Sustainability rankings matter

From the workers on the production floor to corporate management pursuing higher returns, the common bond in the 100+ year old refining business is cultivation of high sustainability rankings. A high ranking attracts investors evaluating the market and cost factors for renewable fuels production, petrochemicals, as well as ultra-clean fossil fuels.

Rene Gonzalez
Editor, PTQ

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Article Summary

Petrochemical margins in the post-pandemic recovery are approaching $1400 per tonne compared to $550 per tonne for transportation fuels. This partly explains why refiners and their investment partners are seeking the most effective transformational strategies to exiting the declining fuels market while shifting to petrochemicals and renewables. The rewards are considerable, but so are the challenges.

When dealing with tighter product specifications affecting fossil fuels, there is also the realization that demand for these fuels is declining while regulations for minimizing emissions (e.g., CO2, SOx, NOx, etc) during their production are increasing. In addition, the industry is challenged by the loss of skilled labor, access to financing, trade barriers, higher utility costs, etc.

No longer cost factored as a utility, any sustainable refinery strategy requires efficient use of hydrogen and water. Hydrogen will become more crucial because it improves hydrocarbon performance at the molecular level. Just as challenging is water scarcity, which is used to regulate temperatures in refinery operations, including those units that have been converted to produce renewable fuels and petrochemicals.

Sustainable principles help achieve corporate objectives including the flexibility to quickly change products in an increasingly complex environment. For example, while the renewable energy sector is minting new millionaires, the most competitive refiners need to stay focused on producing “clean” fuels from oil-based feedstocks while developing value creation strategies based on renewables and biofuels.

However, the recent pandemic changed all that, to the benefit of those refiners with the ability to rapidly retool for petrochemicals production, while others already in the advanced planning stages of capturing value in the renewable fuels market accelerated their plans. While energy demand is expected to increase by 58% over the next 25 years, renewable fuels can represent 50% of a refiner’s profits!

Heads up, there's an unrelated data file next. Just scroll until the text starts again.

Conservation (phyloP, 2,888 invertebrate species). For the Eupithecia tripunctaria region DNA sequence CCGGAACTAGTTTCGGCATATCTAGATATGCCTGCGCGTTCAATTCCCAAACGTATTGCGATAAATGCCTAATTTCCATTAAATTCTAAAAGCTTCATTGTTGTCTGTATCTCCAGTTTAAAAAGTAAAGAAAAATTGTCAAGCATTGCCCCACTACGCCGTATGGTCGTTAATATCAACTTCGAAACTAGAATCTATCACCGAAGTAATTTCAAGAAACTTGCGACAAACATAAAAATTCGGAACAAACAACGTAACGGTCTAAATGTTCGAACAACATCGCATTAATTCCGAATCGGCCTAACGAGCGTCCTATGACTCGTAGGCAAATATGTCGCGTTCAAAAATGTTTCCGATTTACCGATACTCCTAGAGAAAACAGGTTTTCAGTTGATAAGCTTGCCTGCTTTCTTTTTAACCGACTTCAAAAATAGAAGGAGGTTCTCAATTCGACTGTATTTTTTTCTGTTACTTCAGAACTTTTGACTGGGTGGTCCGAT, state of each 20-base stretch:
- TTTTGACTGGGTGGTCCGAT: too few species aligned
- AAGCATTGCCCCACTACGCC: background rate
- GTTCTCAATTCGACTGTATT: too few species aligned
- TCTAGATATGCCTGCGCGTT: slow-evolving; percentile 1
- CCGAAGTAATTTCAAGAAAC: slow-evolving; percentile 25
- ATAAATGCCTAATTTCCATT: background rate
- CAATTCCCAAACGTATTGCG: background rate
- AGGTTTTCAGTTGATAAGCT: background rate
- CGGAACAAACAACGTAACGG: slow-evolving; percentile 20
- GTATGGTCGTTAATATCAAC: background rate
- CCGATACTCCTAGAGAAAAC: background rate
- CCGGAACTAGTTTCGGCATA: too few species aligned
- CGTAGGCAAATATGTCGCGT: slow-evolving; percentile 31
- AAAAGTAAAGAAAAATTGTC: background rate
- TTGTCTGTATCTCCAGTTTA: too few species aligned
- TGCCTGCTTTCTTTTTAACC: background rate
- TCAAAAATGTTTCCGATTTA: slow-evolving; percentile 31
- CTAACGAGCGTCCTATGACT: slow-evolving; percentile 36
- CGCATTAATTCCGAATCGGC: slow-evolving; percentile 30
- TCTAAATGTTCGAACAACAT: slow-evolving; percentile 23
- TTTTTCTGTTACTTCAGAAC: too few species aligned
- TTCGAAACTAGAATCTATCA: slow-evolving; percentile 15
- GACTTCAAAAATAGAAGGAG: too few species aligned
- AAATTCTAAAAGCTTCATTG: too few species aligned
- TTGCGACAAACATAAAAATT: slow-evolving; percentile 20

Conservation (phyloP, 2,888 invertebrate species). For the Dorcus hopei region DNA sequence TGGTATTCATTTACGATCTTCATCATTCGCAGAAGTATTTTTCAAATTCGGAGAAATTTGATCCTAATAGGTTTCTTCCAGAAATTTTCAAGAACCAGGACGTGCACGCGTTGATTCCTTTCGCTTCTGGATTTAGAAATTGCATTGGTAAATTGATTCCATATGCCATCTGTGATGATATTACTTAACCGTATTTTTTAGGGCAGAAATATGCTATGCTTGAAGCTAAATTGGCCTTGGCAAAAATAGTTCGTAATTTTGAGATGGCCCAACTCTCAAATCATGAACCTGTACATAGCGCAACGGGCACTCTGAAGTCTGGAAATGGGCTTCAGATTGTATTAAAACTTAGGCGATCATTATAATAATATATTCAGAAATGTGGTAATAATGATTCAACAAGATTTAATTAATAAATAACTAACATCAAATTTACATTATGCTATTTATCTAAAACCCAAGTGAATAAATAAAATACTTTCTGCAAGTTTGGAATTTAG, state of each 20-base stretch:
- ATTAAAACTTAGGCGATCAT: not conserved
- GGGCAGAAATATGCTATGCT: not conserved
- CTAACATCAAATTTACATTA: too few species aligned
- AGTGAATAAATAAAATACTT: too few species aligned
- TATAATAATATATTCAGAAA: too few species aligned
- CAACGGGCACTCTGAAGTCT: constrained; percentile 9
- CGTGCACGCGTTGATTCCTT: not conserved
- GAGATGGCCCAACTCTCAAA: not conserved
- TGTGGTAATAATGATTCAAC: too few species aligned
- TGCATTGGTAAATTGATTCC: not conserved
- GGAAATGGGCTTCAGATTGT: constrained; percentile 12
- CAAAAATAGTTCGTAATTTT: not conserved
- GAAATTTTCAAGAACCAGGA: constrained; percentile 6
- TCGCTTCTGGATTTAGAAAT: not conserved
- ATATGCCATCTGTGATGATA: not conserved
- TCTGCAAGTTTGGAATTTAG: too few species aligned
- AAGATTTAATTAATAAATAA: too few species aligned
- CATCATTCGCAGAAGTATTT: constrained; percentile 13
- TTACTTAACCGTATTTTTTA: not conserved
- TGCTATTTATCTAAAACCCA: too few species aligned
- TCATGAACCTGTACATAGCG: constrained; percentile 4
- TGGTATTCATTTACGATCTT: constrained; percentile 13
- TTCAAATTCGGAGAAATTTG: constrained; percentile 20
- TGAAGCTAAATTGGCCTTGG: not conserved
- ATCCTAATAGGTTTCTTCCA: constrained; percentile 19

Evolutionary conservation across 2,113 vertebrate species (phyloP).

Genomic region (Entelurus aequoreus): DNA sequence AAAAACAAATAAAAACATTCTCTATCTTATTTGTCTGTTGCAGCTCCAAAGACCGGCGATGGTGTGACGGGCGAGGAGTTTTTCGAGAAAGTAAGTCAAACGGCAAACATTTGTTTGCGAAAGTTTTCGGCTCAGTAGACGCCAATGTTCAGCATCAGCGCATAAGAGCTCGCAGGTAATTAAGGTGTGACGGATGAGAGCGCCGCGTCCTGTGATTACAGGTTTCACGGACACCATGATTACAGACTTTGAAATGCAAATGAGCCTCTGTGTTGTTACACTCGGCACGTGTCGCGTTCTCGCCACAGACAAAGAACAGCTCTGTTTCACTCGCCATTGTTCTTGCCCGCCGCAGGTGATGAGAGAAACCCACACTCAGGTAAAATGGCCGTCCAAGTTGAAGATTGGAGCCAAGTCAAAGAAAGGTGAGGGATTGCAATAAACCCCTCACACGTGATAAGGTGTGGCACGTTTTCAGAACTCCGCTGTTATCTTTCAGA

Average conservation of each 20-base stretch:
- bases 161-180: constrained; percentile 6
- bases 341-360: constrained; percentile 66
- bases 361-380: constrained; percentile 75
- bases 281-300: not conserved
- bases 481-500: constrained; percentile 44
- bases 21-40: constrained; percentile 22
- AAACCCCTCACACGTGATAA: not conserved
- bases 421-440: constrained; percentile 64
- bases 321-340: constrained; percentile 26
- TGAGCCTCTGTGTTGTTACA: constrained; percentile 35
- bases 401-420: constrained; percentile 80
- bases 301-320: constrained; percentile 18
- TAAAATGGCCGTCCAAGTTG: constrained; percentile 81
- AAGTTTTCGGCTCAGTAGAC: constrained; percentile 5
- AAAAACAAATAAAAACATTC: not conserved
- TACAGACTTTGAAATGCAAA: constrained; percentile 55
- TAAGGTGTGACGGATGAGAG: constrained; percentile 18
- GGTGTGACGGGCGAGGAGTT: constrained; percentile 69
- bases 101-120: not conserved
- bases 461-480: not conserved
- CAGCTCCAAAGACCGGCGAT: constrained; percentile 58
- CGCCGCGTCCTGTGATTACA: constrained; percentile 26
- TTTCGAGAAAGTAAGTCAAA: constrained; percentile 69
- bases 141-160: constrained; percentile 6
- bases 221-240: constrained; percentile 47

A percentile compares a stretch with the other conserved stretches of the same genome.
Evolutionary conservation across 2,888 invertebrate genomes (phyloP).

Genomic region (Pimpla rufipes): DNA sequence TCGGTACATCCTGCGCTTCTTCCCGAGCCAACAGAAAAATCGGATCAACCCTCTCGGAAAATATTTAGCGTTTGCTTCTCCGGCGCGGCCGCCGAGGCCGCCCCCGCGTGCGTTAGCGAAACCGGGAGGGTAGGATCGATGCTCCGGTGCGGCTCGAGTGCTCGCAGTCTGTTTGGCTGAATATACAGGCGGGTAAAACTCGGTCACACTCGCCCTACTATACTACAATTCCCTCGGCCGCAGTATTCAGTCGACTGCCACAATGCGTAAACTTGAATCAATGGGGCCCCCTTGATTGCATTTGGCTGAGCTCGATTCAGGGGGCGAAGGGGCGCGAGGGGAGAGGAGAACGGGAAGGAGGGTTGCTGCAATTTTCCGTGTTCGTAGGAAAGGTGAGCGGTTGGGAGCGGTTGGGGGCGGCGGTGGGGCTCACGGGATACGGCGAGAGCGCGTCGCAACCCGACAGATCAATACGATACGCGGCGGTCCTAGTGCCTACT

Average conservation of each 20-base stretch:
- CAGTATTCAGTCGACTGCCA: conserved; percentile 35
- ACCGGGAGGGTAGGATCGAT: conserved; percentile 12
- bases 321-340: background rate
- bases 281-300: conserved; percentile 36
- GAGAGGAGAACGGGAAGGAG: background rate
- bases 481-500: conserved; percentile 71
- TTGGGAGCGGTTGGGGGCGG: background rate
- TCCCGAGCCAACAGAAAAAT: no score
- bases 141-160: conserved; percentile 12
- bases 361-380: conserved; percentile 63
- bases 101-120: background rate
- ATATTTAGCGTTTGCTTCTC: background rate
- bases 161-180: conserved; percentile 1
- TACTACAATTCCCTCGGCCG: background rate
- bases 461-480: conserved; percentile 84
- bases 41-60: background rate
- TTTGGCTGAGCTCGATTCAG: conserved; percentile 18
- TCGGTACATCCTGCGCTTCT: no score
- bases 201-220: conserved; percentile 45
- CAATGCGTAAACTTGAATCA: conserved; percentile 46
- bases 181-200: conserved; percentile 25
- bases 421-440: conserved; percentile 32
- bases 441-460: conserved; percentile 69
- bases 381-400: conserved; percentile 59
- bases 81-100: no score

Corporate 2021 annual reports validate that refiners believe future refinery and energy objectives are based on the adaption of sustainability strategies to lowering carbon. Sustainability and efficiency objectives are delivering results. How else could an industry processing 18 million bpd of oil per day in 1981 at 351 facilities are processing more feedstocks today with only 109 refineries?

Adoption of automation on a large scale is increasing human–machine interaction at those refinery facilities with high sustainability rankings, leading to better returns. In parallel, data generation continues to grow exponentially, as every physical piece of equipment, from large compressors to small secondary pumps, are being connected to the cloud. More importantly, execution of these connectivity strategies is foremost to linking renewable and biofuels processes to plant utilities.

Integration of sustainable strategies into a refiner’s investment choices, processes, R&D, etc., is paramount to incorporating lifecycle doctrine into the early stages of new product development, such as for renewable diesel. Based on these developments, the refinery of the future must respond quickly to changing market conditions, switching from one product slate to another as profit margins change.

To ensure sustainability, each facility will no doubt take on some of their own specific initiatives, such as 100% reuse of effluents generated on-site, or conversion of naphtha-based hydrotreaters to renewable diesel production. Above all, the industry needs to balance increased regulation, build their brand and securing stable supply chains.

Achieving this bespoke balance provides stability for enhanced performance. Sustainability stewardship gives refiners vision to face new types of competition, such as electric cars. Going forward, the industry’s ability to assess and improve lifecycle impacts based on Global Reporting Initiative (GRI) standards helps fulfill commitments to achieving superior returns in a volatile refinery market.

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